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Tuesday, 04 August 2009 11:27

Get ready for the Android home invasion

A series of recent developments point to the Android software platform, developed for mobile devices, finding its way into a whole range of smart household appliances by the end of this year.

Last month Forbes Magazine reported San Francisco-based start-up Touch Revolution predicting that "a string of well-known companies" would introduce a variety of Android-powered household gadgets before the end of 2009.

Now MIPS Technologies, a company which claims to be "a leading provider of industry-standard processor architectures and cores that power some of the world's most popular products for the home entertainment, communications, networking and portable multimedia markets," has ported the Android platform to the MIPS architecture and made the source code publicly available. Also, last month, LG-Nortel announced what it claimed to be the world's first residential multimedia terminal based on the Android platform.

Touch Revolution produces touch screens bundled with a processor module that runs Android and which is designed to be incorporated into a variety of devices. It also produces a software development kit and a server side application delivery platform that can be customised and used to control any one device or any set of devices, updating software, gathering usage statistics, or limiting functionality.

Forbes reported Bill Brown, Touch Revolution's vice president of marketing, saying that Android devices for the home based on his company's technology would fall into three basic categories: home control devices, media control devices and home phones. All will feature touch-screens in sizes ranging from 4.3 to 10 inches and connect to the Web through WiFi or ethernet.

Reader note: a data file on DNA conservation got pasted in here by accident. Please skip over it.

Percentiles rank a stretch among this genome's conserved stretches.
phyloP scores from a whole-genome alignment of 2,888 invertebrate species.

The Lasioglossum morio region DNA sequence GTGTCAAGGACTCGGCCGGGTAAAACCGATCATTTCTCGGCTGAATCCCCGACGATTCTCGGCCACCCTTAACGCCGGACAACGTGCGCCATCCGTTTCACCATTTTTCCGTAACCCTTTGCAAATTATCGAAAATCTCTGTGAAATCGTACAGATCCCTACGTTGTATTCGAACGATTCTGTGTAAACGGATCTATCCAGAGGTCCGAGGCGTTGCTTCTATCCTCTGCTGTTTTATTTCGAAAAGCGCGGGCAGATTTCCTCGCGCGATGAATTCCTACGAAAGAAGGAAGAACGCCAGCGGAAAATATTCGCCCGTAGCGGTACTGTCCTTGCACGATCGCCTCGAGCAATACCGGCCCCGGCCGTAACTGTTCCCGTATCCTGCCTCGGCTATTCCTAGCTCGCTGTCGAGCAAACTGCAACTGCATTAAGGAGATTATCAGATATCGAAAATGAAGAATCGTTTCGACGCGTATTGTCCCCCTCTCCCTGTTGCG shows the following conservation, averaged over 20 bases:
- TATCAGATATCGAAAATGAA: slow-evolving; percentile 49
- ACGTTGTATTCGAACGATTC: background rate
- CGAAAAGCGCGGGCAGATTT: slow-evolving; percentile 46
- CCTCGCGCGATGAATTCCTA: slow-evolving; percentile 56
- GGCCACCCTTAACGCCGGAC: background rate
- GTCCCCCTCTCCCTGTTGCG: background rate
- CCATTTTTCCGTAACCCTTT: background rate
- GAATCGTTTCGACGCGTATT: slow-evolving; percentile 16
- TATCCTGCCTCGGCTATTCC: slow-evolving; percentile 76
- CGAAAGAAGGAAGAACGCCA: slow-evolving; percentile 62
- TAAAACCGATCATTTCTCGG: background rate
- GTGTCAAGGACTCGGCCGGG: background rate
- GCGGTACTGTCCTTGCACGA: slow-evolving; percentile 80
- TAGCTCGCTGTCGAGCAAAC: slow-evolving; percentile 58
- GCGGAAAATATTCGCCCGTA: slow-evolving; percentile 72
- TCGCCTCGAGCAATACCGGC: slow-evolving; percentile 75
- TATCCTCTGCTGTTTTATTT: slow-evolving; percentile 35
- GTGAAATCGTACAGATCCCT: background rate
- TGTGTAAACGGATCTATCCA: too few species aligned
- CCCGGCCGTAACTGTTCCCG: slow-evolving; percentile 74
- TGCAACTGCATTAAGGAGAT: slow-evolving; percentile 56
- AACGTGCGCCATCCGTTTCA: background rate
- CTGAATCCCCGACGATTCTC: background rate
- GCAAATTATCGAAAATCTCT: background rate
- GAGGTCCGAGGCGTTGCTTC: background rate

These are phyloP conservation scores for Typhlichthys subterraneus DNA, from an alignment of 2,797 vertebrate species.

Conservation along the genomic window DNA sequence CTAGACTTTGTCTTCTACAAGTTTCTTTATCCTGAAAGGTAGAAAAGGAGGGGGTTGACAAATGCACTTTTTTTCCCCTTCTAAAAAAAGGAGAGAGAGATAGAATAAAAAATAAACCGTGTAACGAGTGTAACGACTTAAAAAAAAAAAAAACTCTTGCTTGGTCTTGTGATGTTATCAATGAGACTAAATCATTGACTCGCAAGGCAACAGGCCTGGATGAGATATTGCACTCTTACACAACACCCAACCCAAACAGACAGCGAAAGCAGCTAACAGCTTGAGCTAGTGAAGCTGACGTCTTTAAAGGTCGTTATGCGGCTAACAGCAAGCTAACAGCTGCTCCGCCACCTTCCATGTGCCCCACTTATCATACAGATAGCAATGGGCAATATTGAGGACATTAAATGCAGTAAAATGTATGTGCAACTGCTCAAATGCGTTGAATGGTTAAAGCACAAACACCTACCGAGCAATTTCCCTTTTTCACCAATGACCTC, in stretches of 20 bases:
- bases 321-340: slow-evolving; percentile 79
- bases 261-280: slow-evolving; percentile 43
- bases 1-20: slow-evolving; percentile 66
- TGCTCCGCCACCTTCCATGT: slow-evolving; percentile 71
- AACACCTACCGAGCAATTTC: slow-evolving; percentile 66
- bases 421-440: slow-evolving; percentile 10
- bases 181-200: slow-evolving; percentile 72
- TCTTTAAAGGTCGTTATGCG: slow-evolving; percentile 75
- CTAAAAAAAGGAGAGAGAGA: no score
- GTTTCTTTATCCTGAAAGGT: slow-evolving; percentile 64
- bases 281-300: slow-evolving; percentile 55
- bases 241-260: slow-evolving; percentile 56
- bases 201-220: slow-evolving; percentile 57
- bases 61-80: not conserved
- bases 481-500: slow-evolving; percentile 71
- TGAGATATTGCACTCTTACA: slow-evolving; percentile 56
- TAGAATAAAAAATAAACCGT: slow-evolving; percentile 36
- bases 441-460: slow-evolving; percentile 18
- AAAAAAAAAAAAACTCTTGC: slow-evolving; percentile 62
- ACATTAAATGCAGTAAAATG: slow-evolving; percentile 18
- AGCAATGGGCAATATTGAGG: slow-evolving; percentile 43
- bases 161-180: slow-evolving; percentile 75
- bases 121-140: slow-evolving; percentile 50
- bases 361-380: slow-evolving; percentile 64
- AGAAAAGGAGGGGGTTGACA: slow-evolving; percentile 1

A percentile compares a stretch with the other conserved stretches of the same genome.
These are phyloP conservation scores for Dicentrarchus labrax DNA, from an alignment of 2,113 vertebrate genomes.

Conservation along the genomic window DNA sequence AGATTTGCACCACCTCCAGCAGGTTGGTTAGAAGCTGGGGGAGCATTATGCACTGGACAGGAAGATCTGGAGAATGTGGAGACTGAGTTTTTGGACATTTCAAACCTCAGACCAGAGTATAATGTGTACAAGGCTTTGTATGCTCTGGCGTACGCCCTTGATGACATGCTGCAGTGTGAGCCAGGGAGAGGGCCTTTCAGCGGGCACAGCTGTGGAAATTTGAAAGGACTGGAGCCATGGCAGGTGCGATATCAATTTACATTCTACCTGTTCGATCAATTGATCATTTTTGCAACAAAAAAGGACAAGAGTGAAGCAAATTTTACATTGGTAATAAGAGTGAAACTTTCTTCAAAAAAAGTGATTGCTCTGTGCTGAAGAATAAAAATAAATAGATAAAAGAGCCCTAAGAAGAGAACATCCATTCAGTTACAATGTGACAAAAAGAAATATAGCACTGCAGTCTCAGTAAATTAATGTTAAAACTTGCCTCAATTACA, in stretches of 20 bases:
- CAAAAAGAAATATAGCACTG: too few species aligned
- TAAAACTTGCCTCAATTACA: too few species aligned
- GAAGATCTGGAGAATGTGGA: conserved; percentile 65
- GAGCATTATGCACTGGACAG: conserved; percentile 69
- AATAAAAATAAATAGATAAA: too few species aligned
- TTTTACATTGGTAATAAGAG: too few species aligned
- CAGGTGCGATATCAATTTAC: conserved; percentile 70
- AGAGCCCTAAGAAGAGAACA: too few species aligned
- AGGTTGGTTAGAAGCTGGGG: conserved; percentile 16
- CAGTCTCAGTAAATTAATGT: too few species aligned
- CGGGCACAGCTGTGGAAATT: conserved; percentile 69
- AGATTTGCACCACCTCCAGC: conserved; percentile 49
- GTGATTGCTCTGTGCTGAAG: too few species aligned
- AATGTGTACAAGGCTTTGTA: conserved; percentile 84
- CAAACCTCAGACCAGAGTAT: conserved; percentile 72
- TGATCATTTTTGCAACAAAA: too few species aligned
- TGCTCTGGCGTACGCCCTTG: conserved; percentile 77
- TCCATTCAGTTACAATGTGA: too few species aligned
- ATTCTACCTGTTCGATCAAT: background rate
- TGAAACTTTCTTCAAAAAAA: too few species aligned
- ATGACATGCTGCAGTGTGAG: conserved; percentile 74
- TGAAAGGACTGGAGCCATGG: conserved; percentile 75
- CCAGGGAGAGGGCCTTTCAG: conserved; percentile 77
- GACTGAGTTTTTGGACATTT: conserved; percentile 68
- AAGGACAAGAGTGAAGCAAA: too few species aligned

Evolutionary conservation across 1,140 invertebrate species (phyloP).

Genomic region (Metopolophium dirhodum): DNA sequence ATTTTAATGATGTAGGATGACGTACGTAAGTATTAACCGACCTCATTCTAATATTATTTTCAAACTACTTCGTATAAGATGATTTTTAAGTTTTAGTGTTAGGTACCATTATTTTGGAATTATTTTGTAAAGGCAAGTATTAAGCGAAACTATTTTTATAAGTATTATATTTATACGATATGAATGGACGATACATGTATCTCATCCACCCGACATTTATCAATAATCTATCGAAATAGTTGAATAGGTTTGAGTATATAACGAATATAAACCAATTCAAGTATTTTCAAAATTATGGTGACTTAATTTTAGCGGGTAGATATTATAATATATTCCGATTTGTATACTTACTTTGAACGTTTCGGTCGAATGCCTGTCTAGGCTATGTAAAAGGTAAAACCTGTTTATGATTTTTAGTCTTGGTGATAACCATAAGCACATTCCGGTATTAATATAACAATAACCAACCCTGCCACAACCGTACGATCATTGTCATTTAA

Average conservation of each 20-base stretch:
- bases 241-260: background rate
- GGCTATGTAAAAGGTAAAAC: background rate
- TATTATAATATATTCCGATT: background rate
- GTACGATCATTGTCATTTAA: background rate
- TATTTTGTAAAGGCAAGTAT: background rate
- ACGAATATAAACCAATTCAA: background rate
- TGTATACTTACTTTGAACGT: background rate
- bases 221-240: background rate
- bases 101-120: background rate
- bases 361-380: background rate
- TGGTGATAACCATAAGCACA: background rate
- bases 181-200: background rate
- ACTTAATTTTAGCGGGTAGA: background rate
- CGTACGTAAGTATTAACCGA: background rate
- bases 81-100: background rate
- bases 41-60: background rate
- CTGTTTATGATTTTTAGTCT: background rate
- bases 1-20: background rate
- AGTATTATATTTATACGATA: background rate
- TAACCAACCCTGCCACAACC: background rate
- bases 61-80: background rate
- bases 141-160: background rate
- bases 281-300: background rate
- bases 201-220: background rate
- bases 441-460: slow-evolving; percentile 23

Home control devices will talk to household systems such as lights, locks, security and heating/ventilation/air conditioning. The media devices will allow users to programme their digital video recorders, remotely control their stereo systems, and view TV listings directly on the gadget's screen, the report said.

The latest company pushing Android in the home, MIPS Technologies, said that with the release of its Android source code it was "bringing the power of the Android platform to the vast MIPS development community across the world. MIPS developers can now begin using this revolutionary platform for consumer devices such as set-top boxes, digital TVs, mobile Internet devices (MIDs), home media players and VoIP systems."

The company added: "With MIPS Technologies' leadership position in the digital home, this lays the groundwork to enable Android for a vast number of devices beyond the mobile handset. Together with our ecosystem partners, silicon partners and working groups of the Open Embedded Software Foundation (OESF), an organisation focused on driving Android beyond mobile handsets, MIPS Technologies is working to define standardised Android-based platforms for consumer devices.

According to MIPS Technologies its silicon partners RMI Corporation and Sigma Designs have already demonstrated Android running on their silicon platforms - a home media player and a DTV reference design, and long time partner D2 Technologies has demonstrated its mCUE converged communications client for Android-based devices.

OESF was formed in Japan in February to take Android beyond mobile devices. Google was reported saying of it "We give our all-out support to the aim of the OESF. We are holding high expectations for the OESF's activities, as our activities are concentrating on the mobile phone market. We hope the OESF will cooperate with the Open Handset Alliance (OHA) and promote developments that do not overlap with the OHA's projects."

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